Where to Buy Foreclosed Houses: Sales, Negotiations, REO’s


Any serious real estate investor knows that there is big money in foreclosure houses- homes that have been foreclosed by the bank or the government due to the owner’s non-payment of either mortgage loans or taxes. Foreclosed homes can sell for a fraction of their market value as banks rush sales to earn back even a portion of their losses, making them prime real estate for investors and entrepreneurs who aren’t afraid of risk. The following is a guest post from Avky Inc co-founder and Phoenix native Kyle Uchitel.

When it comes to finding foreclosure homes for sale, it’s important to go into the transaction informed and prepared to do business – and that means knowing the options and what homeowners or banks might be willing to accept as an offer. There are several ways to buy a foreclosure house, including negotiating with the homeowner or purchasing at an auction or trustee’s sale.

Buying Directly from the Owner Before Foreclosure is Final

Inexperienced investors might think that banks would be eager to take possession of foreclosed homes quickly and make a sale, but banks and the government get tied up in lots of paperwork and red tape in the course of foreclosing on a house. In many states, as well, there are specific regulations about how long a homeowner must be allowed to provide the funds to keep their home – anywhere from four months to a year.

In the course of foreclosure, it’s possible for the homeowner to repay the bank loan (or pay back taxes to the government), including interest and other charges, and be allowed to keep the house.

During this period, it’s possible for a savvy real estate investor to negotiate a deal with the homeowner to purchase the home – saving the owner from the black mark of foreclosure on their credit rating, and allowing the buyer to purchase the house at a bargain price. Investors who their research and know the laws can score a terrific house at a fraction of market price.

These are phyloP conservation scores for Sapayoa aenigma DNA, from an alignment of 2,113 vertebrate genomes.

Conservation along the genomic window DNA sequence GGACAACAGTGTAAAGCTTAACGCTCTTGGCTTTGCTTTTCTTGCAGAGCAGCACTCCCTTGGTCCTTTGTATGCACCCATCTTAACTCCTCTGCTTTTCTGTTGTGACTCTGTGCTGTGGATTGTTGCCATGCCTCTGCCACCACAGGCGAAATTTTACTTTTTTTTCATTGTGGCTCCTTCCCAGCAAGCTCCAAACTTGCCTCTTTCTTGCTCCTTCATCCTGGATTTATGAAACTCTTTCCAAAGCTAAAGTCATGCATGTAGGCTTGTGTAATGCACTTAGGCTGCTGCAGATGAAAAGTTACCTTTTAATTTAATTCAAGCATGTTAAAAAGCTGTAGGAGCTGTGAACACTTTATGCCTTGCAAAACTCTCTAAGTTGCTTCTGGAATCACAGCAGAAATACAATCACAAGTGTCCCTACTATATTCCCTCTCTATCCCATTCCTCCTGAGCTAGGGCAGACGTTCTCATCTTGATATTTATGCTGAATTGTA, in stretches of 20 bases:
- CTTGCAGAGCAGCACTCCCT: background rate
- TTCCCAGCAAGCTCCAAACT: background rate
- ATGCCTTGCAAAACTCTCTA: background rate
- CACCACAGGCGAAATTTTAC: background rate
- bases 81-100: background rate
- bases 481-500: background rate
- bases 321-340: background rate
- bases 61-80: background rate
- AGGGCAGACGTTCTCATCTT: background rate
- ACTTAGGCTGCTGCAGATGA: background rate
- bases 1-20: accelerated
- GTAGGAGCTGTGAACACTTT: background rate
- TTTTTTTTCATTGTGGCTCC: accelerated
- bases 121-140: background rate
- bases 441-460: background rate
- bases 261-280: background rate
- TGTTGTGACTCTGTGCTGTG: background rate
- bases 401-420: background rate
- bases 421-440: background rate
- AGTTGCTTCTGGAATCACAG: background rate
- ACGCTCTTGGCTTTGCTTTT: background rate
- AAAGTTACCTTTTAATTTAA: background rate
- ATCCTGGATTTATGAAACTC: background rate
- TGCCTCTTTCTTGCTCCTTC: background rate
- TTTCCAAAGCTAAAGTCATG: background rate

Trustee’s Sale or Foreclosed Property Auction

Even more well known is the foreclosed property auction or trustee’s sale. This option is both riskier, because a buyer won’t be able to see inside the home before he or she buys, but less guilt-ridden since it makes it possible to avoid any dealings with the former homeowners. Again, the most important thing is to come prepared, do the research, and know the market for the area.

Bank-Owned or REO

The third, and least-common, type of foreclosed property are those that are not sold at auctions. These properties become “real estate owned” or REO homes and are usually fixed up by the bank before being sold through the usual route of real estate agents and house showings, or they may be offered up at auction again. These are usually not worth looking for because they aren’t likely to sell at much of a bargain.

There are some amazing bargains to be had in the foreclosure homes market. Whether a buyer is looking for a home for his- or herself or an investment property, foreclosure houses are the way to save – for those who know how to do the research and avoid the pitfalls of the marketplace.

Kyle Uchitel is a chemical engineer and co-founder of Avky Inc. He can be reached best on Twitter at @kyleuchitel.